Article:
For anyone who is interested in pursuing such a career BCS, The Chartered Institute for IT offers a range of advice and options including a career pathway (see next page) plus an innovative simple online process to determine what type of role would be suitable, which also applies to other careers. The process is being developed and offered by the BCS Young Professionals Information Security Group (YPISG), which is providing online resources that will allow professionals to perform this type of analysis themselves. It will draw on resources such as SFIAplus and will provide a skills matrix and a mapping to different types of jobs.

Once you know what you want to do, BCS can also help you develop a training and career path to reach your goal.

Different roles will have different entry level requirements. BCS offers a wide range of professional certifications to help you start your career in information security, which address the need to ensure the confidentiality, integrity and availability of information assets. With a broad based foundation course which provides a comprehensive overview of all the key principles of information security, you can progress to practitioner certifications which provide more in depth insights into information risk management and business continuity as well as data protection and freedom of information legislation.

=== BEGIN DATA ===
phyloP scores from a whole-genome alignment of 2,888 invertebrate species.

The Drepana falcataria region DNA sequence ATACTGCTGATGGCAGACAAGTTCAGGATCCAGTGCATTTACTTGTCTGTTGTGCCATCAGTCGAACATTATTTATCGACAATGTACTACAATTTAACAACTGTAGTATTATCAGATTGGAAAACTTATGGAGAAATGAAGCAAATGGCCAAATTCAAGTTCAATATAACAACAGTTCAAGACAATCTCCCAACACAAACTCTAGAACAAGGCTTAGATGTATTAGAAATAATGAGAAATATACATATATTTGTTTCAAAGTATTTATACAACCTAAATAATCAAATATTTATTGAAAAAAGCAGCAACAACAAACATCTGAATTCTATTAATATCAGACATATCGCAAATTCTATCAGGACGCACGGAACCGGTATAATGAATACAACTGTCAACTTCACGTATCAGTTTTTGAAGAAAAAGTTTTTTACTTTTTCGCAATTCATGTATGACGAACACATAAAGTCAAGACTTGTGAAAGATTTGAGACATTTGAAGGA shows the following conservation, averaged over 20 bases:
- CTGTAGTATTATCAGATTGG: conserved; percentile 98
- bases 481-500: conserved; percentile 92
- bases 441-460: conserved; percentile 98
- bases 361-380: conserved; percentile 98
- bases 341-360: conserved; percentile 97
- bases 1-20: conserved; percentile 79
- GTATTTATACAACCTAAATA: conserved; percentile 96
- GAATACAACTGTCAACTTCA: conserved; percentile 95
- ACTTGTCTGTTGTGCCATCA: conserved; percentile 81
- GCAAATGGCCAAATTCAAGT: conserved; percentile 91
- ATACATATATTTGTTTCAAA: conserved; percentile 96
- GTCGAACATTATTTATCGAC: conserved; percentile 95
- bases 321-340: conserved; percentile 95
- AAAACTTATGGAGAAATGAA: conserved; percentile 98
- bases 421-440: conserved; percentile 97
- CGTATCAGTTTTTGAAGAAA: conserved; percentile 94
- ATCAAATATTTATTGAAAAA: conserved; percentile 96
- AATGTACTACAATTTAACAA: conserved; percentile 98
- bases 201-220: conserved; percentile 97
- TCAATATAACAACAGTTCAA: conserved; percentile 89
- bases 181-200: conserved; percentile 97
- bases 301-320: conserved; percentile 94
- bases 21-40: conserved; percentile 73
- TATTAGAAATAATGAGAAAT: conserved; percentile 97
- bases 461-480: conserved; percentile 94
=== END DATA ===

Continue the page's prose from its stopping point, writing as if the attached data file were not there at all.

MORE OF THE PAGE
BCS certifications are internationally recognised and have been developed in line with widely accepted and proven best practices. They are aligned to the ISO/IEC 27000 series and BS 25999 standards, such as the BCS Certificate in Information Security Management Principles which provides you with a good knowledge and understanding of the wide range of subject areas that make up information security management including risk management, technical and management controls, legal framework, people and physical security, security standards and business continuity. Other options include Certificate in Business Continuity Management, Certificate in Data Protection, Certificate in Freedom of Information, and Certificate in Information Risk Management.

BCS is committed to developing its Information Security portfolio and will be launching two new certifications in the near future.

The Institute can also support IT professionals through its range of specialist groups and branches, including four specialist groups that focus on security. They regularly run events each year and produce the Aspects of Identity Yearbook, looking at the security issues that professionals and society need to address.

If you’re looking for an exciting role in an area of IT that is expanding, take a look at the careers that are available  then take the time to demonstrate that you’re capable of making that career a reality. The person best placed to do this is…you.

Dr Mike Westmacott, MBCS CITP, is a security consultant and member of the BCS.